Legal Issues of Cloud Computing

In our days, many companies and corporations use the services of providers known as “Cloud Computing”. In this way, they minimize expenses for hardware and software. however, this might result into certain legal problems concering mainly data protection, data security and more specific issues, such as tax law issues. Thus, users of cloud computing have to take into consideration this problematic before making any decision as to which services they will use.

According to Wikipedia, cloud computing is a paradigm of computing in which dynamically scalable and often virtualized resources are provided as a service over the Internet. It essentially refers to specilised services, provided over the Internet and making available computer and network infrastructure, software and platform. For example, a company can maintain its own e-mail account system, but will be handled by a (cloud computing) provider, so that the company will not have to maintain its own server for this purpose.

This model of services offers evidently financial advantages to users, however, it also has some negative features. In particular, it noted that it may limit the freedom of users to choose applications. Certainly, users are free to choose whether they will make use of cloud computing or not. Further, it is pointed out by Richard Stallman, founder of the Free Software Foundation, that cloud computing endangers liberties because users sacrifice their privacy and personal data to a third party. He states that cloud computing is “simply a trap aimed at forcing more people to buy into locked, proprietary systems that would cost them more and more over time.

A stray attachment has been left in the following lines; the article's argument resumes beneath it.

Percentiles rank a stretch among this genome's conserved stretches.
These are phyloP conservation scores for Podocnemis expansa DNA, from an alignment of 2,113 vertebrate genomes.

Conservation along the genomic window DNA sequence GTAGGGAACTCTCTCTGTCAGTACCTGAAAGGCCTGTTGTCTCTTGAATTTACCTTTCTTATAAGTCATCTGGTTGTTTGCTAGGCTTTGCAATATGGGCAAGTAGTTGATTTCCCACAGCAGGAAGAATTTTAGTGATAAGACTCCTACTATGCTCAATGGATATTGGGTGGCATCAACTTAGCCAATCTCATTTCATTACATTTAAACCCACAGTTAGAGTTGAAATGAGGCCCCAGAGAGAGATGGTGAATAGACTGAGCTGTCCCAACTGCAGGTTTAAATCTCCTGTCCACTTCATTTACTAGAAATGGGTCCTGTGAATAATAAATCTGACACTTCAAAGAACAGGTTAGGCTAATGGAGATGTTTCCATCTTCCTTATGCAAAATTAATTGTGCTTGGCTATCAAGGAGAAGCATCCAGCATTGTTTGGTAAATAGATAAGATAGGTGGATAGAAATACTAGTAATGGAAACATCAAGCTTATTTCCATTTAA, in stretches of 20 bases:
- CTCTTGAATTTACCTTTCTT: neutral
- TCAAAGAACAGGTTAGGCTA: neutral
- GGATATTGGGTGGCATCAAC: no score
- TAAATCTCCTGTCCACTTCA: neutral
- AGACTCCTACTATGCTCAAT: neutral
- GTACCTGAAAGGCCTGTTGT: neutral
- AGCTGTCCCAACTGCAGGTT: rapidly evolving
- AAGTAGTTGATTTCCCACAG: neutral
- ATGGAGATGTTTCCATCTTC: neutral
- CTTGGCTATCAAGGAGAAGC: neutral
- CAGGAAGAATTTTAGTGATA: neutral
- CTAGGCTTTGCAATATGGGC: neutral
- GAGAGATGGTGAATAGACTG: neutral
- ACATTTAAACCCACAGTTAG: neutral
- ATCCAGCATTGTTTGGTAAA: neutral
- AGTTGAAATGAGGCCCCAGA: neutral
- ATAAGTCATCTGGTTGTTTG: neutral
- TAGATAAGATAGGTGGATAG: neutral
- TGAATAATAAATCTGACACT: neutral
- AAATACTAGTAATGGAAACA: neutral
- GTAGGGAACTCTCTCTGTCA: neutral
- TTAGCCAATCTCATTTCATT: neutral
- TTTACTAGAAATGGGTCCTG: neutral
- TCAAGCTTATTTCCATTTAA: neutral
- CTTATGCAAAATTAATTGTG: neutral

Besides that, as it happens with many network services, even if data are securely stored in a cloud, many factors can temporarily disrupt access to the data, such as network outages, denial of service attacks against the service provider, and a major failure of the service provider infrastructure.

The most critical issue, however, is protection of personal data. Since personal data provided by users are being processed by cloud computing providers it has to be determined whether the requirements of applicable national data protection law are satisfied. This would not be the case if such data are being transfered to a third country, outside the EU, which does not provide an adequate level of protection. The Berliner Datenschutzbeauftragte Alexander Dix states in his annual report
that the transfer of data in countries such the USA, China or Japan would not be allowed (“Die datenschutzrechtlich für die Datenverarbeitung verantwortlichen, z. B. deutschen Kundinnen und Kunden, müssen sich davon überzeugen, dass die Datenverarbeitung nicht in einem Drittland ohne angemessenes Datenschutzniveau, z. B. in den USA, China oder Japan, stattfindet”.)

Same problems are caused when data are being transfer with regard to tax law, since national tax law require that financial data are directly accessible.

See also: Fallstricke in der “Cloud”

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